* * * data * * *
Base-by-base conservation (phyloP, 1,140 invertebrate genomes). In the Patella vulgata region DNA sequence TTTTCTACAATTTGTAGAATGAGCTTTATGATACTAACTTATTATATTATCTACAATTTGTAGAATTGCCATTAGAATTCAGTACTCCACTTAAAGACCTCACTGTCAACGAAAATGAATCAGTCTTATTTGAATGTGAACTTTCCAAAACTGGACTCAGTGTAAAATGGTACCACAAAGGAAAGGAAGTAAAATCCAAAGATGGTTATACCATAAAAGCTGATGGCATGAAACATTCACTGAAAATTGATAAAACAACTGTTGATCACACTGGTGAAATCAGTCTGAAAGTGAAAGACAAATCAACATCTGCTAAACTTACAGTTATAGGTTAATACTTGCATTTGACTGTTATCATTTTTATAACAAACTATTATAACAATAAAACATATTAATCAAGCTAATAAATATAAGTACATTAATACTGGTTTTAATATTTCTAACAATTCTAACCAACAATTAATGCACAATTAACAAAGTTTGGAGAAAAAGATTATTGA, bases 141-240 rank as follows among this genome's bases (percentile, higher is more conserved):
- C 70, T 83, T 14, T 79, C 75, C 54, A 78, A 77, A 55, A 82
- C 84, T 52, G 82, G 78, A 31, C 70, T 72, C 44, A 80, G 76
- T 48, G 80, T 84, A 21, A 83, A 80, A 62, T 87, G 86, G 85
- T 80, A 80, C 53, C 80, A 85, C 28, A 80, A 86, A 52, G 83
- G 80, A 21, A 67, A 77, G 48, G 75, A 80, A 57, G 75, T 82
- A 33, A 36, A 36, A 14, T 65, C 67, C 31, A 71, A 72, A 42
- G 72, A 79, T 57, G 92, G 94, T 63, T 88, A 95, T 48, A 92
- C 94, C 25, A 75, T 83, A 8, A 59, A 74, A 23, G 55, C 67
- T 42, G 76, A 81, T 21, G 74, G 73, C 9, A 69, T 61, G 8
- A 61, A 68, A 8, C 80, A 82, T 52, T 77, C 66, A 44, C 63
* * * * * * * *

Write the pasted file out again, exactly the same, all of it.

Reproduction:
Base-by-base conservation (phyloP, 1,140 invertebrate genomes). In the Patella vulgata region DNA sequence TTTTCTACAATTTGTAGAATGAGCTTTATGATACTAACTTATTATATTATCTACAATTTGTAGAATTGCCATTAGAATTCAGTACTCCACTTAAAGACCTCACTGTCAACGAAAATGAATCAGTCTTATTTGAATGTGAACTTTCCAAAACTGGACTCAGTGTAAAATGGTACCACAAAGGAAAGGAAGTAAAATCCAAAGATGGTTATACCATAAAAGCTGATGGCATGAAACATTCACTGAAAATTGATAAAACAACTGTTGATCACACTGGTGAAATCAGTCTGAAAGTGAAAGACAAATCAACATCTGCTAAACTTACAGTTATAGGTTAATACTTGCATTTGACTGTTATCATTTTTATAACAAACTATTATAACAATAAAACATATTAATCAAGCTAATAAATATAAGTACATTAATACTGGTTTTAATATTTCTAACAATTCTAACCAACAATTAATGCACAATTAACAAAGTTTGGAGAAAAAGATTATTGA, bases 141-240 rank as follows among this genome's bases (percentile, higher is more conserved):
- C 70, T 83, T 14, T 79, C 75, C 54, A 78, A 77, A 55, A 82
- C 84, T 52, G 82, G 78, A 31, C 70, T 72, C 44, A 80, G 76
- T 48, G 80, T 84, A 21, A 83, A 80, A 62, T 87, G 86, G 85
- T 80, A 80, C 53, C 80, A 85, C 28, A 80, A 86, A 52, G 83
- G 80, A 21, A 67, A 77, G 48, G 75, A 80, A 57, G 75, T 82
- A 33, A 36, A 36, A 14, T 65, C 67, C 31, A 71, A 72, A 42
- G 72, A 79, T 57, G 92, G 94, T 63, T 88, A 95, T 48, A 92
- C 94, C 25, A 75, T 83, A 8, A 59, A 74, A 23, G 55, C 67
- T 42, G 76, A 81, T 21, G 74, G 73, C 9, A 69, T 61, G 8
- A 61, A 68, A 8, C 80, A 82, T 52, T 77, C 66, A 44, C 63